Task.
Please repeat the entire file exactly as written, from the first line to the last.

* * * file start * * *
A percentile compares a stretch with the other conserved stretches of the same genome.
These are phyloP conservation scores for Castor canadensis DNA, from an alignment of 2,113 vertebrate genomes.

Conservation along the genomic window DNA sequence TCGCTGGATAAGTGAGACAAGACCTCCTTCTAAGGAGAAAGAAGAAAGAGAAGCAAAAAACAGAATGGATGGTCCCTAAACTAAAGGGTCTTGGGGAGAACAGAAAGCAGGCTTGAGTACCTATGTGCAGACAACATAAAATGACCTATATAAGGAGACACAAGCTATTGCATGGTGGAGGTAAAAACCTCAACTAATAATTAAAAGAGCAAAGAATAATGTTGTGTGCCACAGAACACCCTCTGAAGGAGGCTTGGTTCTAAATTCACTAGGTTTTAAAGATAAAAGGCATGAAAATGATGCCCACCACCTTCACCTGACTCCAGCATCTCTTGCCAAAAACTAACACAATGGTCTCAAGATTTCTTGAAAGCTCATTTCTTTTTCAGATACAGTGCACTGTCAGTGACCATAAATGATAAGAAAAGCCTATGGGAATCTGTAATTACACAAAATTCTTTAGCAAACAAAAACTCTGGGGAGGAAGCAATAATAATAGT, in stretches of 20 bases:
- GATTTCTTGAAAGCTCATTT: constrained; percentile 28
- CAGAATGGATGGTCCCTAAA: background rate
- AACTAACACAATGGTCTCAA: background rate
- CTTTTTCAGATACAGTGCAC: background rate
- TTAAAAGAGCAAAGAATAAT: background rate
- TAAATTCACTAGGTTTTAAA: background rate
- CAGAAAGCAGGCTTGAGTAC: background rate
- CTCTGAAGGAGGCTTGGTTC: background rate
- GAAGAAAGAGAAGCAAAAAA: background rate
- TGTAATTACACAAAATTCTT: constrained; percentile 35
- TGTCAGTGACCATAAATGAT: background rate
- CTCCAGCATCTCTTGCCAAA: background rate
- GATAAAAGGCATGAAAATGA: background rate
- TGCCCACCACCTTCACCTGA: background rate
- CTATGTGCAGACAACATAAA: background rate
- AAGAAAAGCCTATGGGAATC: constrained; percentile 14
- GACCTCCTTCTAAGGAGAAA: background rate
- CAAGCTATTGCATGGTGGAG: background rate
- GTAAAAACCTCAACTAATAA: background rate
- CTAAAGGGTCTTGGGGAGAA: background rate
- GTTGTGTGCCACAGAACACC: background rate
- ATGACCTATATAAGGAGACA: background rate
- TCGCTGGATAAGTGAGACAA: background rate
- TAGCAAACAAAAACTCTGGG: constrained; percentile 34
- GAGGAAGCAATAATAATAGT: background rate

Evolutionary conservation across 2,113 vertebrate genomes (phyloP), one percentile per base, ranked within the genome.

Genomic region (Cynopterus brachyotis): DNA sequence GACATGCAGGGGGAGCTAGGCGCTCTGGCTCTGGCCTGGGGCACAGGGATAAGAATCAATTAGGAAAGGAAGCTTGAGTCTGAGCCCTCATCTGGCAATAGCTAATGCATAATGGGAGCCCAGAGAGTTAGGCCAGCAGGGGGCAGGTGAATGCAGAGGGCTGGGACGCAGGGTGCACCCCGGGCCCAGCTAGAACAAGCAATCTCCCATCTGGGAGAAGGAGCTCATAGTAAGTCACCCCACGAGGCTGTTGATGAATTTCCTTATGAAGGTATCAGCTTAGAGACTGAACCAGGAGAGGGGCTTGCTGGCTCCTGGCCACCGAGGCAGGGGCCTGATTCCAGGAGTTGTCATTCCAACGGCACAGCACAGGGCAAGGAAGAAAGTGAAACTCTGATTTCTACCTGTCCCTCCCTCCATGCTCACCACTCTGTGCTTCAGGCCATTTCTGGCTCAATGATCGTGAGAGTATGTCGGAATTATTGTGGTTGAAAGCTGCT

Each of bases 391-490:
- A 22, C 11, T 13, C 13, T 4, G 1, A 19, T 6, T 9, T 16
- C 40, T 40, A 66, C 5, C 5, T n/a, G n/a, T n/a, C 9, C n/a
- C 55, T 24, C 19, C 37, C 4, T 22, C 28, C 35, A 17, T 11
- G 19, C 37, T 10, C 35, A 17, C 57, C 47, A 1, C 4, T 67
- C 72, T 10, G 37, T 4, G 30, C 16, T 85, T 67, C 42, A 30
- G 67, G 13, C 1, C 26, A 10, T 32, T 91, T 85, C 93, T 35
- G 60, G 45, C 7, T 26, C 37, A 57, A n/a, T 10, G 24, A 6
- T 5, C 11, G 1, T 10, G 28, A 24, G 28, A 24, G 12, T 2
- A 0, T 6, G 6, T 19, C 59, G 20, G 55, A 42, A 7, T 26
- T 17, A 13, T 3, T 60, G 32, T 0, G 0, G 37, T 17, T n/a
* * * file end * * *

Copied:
A percentile compares a stretch with the other conserved stretches of the same genome.
These are phyloP conservation scores for Castor canadensis DNA, from an alignment of 2,113 vertebrate genomes.

Conservation along the genomic window DNA sequence TCGCTGGATAAGTGAGACAAGACCTCCTTCTAAGGAGAAAGAAGAAAGAGAAGCAAAAAACAGAATGGATGGTCCCTAAACTAAAGGGTCTTGGGGAGAACAGAAAGCAGGCTTGAGTACCTATGTGCAGACAACATAAAATGACCTATATAAGGAGACACAAGCTATTGCATGGTGGAGGTAAAAACCTCAACTAATAATTAAAAGAGCAAAGAATAATGTTGTGTGCCACAGAACACCCTCTGAAGGAGGCTTGGTTCTAAATTCACTAGGTTTTAAAGATAAAAGGCATGAAAATGATGCCCACCACCTTCACCTGACTCCAGCATCTCTTGCCAAAAACTAACACAATGGTCTCAAGATTTCTTGAAAGCTCATTTCTTTTTCAGATACAGTGCACTGTCAGTGACCATAAATGATAAGAAAAGCCTATGGGAATCTGTAATTACACAAAATTCTTTAGCAAACAAAAACTCTGGGGAGGAAGCAATAATAATAGT, in stretches of 20 bases:
- GATTTCTTGAAAGCTCATTT: constrained; percentile 28
- CAGAATGGATGGTCCCTAAA: background rate
- AACTAACACAATGGTCTCAA: background rate
- CTTTTTCAGATACAGTGCAC: background rate
- TTAAAAGAGCAAAGAATAAT: background rate
- TAAATTCACTAGGTTTTAAA: background rate
- CAGAAAGCAGGCTTGAGTAC: background rate
- CTCTGAAGGAGGCTTGGTTC: background rate
- GAAGAAAGAGAAGCAAAAAA: background rate
- TGTAATTACACAAAATTCTT: constrained; percentile 35
- TGTCAGTGACCATAAATGAT: background rate
- CTCCAGCATCTCTTGCCAAA: background rate
- GATAAAAGGCATGAAAATGA: background rate
- TGCCCACCACCTTCACCTGA: background rate
- CTATGTGCAGACAACATAAA: background rate
- AAGAAAAGCCTATGGGAATC: constrained; percentile 14
- GACCTCCTTCTAAGGAGAAA: background rate
- CAAGCTATTGCATGGTGGAG: background rate
- GTAAAAACCTCAACTAATAA: background rate
- CTAAAGGGTCTTGGGGAGAA: background rate
- GTTGTGTGCCACAGAACACC: background rate
- ATGACCTATATAAGGAGACA: background rate
- TCGCTGGATAAGTGAGACAA: background rate
- TAGCAAACAAAAACTCTGGG: constrained; percentile 34
- GAGGAAGCAATAATAATAGT: background rate

Evolutionary conservation across 2,113 vertebrate genomes (phyloP), one percentile per base, ranked within the genome.

Genomic region (Cynopterus brachyotis): DNA sequence GACATGCAGGGGGAGCTAGGCGCTCTGGCTCTGGCCTGGGGCACAGGGATAAGAATCAATTAGGAAAGGAAGCTTGAGTCTGAGCCCTCATCTGGCAATAGCTAATGCATAATGGGAGCCCAGAGAGTTAGGCCAGCAGGGGGCAGGTGAATGCAGAGGGCTGGGACGCAGGGTGCACCCCGGGCCCAGCTAGAACAAGCAATCTCCCATCTGGGAGAAGGAGCTCATAGTAAGTCACCCCACGAGGCTGTTGATGAATTTCCTTATGAAGGTATCAGCTTAGAGACTGAACCAGGAGAGGGGCTTGCTGGCTCCTGGCCACCGAGGCAGGGGCCTGATTCCAGGAGTTGTCATTCCAACGGCACAGCACAGGGCAAGGAAGAAAGTGAAACTCTGATTTCTACCTGTCCCTCCCTCCATGCTCACCACTCTGTGCTTCAGGCCATTTCTGGCTCAATGATCGTGAGAGTATGTCGGAATTATTGTGGTTGAAAGCTGCT

Each of bases 391-490:
- A 22, C 11, T 13, C 13, T 4, G 1, A 19, T 6, T 9, T 16
- C 40, T 40, A 66, C 5, C 5, T n/a, G n/a, T n/a, C 9, C n/a
- C 55, T 24, C 19, C 37, C 4, T 22, C 28, C 35, A 17, T 11
- G 19, C 37, T 10, C 35, A 17, C 57, C 47, A 1, C 4, T 67
- C 72, T 10, G 37, T 4, G 30, C 16, T 85, T 67, C 42, A 30
- G 67, G 13, C 1, C 26, A 10, T 32, T 91, T 85, C 93, T 35
- G 60, G 45, C 7, T 26, C 37, A 57, A n/a, T 10, G 24, A 6
- T 5, C 11, G 1, T 10, G 28, A 24, G 28, A 24, G 12, T 2
- A 0, T 6, G 6, T 19, C 59, G 20, G 55, A 42, A 7, T 26
- T 17, A 13, T 3, T 60, G 32, T 0, G 0, G 37, T 17, T n/a